Yokwe Online

MAJURO, Marshall Islands (June 1) - Guam, 1,500 miles away from ground-zero in the Marshall Islands, is now considered eligible for compensation from nuclear testing of the Cold War era.

Officials of the United States Department of Justice Radiation Exposure and Compensation Program informed Guam leaders and Delegate Madeleine Bordallo during a teleconference on May 28.

Marshallese from testing epicenters at Bikini Atoll, Enewetak, and close "downwind" islands are not as lucky.

Talk about a slap in the face.

This year, Marshall Islanders have felt the sting of several slaps in the face: The shut-down of the health program; the cut-off of funding for its environmental field missions; and "a full and final settlement" to compensation claims to Marshall Islands victims specified in new Compact.

Even far more disgraceful is the U.S. administration's four-year delay in responding to the Republic of the Marshall Isalnds Changed Circumstances Petition. The Petition requests, at the least, equity in health care and clean-up as provided to U.S. citizens who were exposed to radiation.

Washington has yet to fulfill a promise made 50 years ago, and unfortunately, Marshallese are not eligible for the DOJ Compensation Program.

Guam residents are now elated to be approved for compensation from those very same tests.

In fact, officials said that if Guam succeeds in getting recognition from Congress, it will set a precedent and people from the Northern Marianas, Palau, Federated States of Micronesia and other islands should seek radiation exposure compensation, according to the Marianas Variety.

Can we include the Marshalls, too?

On March 24, Bordallo spoke before the National Research Council to Assess the Scientific Information for the Radiation Exposure Screening and Education Program. She asked the Committee to consider Guam in fulfilling its Congressional mandate.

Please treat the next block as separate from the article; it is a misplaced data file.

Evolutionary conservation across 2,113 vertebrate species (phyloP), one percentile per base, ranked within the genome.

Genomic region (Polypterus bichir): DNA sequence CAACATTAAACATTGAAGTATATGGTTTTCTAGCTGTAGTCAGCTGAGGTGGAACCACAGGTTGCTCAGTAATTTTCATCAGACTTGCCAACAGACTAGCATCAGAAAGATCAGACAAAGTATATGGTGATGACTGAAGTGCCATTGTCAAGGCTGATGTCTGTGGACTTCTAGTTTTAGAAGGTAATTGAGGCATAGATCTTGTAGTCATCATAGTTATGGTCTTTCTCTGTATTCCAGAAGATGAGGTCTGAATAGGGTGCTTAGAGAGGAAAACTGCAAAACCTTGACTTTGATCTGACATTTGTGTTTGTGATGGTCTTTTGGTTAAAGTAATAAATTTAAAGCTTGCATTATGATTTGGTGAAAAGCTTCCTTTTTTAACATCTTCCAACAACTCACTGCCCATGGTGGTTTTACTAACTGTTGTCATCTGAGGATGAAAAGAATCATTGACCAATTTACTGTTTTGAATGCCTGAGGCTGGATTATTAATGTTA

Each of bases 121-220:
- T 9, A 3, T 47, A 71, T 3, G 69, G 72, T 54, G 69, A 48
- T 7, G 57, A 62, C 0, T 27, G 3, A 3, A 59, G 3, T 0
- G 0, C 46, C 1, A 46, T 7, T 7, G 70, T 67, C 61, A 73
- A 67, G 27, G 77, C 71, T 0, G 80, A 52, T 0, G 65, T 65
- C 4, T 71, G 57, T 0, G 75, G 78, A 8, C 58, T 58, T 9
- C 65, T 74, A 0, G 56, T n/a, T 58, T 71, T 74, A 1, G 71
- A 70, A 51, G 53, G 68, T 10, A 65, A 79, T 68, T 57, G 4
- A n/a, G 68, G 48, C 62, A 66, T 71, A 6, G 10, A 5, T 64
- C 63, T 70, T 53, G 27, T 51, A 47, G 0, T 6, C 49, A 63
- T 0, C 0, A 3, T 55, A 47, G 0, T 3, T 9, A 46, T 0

What about promises to review the Marshalls' situation made by Congress during Compact negotiations?

Robert Celestial, president of Guam's Pacific Association of Radiation Survivors, said that it is important that U.S. officials acknowledged that "it happened in Guam," according to the Variety.

"Happened in Guam?"

A Guam spokesperson said that compensation will not be given in lump sum to the government of Guam, but the funds will go directly to affected individuals. There are two categories: "onsite participant" and "downwinder."

"The DOJ initially identified Guam as onsite participant, but is also inclined to consider it for the downwinder compensation," said activist Celestial.

Downwinders in the U.S. receive full funding for their awards within six weeks, according to Dr. Holly Barker, Senior Advisor to the RMI Embassy in Washington, D.C.

Dr. Barker and other advisors recently briefed U.S. Congressional committee staff concerning the Changed Circumstances Petition. The U.S. government conducted its nuclear weapons testing program in the Marshall Islands because it recognized the hazards of these activities," said Barker.

The 6.3 billion curies of Iodine-131 released into the atmosphere during Marshall Islands testing was 42 times greater than testing in Nevada, and 8,500 times greater than that released from AEC operations at Hanford, Washington.

The destructive force of the "BRAVO" bomb was 1,000 times greater than the bomb dropped on Hiroshima and created a mile-wide crater in the reef of Bikini Atoll.

Are there any craters on Guam? Did radioactive "snow" fall on its inhabitants? Did Guam feel the direct impact of 67 detonations over a twelve-year period?

It's true that across the Pacific and across the U.S. continent, people have been exposed. So, is the U.S. going to pay out compensation to everyone?

Go ahead. Just take care of ground-zero - the Marshalls - first.

It's also true that Marshallese, with the highest rate of cancer in the world and continued health problems due to displacement from poisoned islands, are being short-changed. It's also true, that while the U.S. invests "billions" of dollars around the world, it does not have the "millions" to clean-up atolls used in testing.

Despite many "slaps", the Marshalls still stands unwaveringly as a U.S. ally and friend.

Some might think we have "turned the other cheek" one time too many.

June 3, 2004

Yokwe Online: www.yokwe.net

Rate this article: 
No votes yet

Add new comment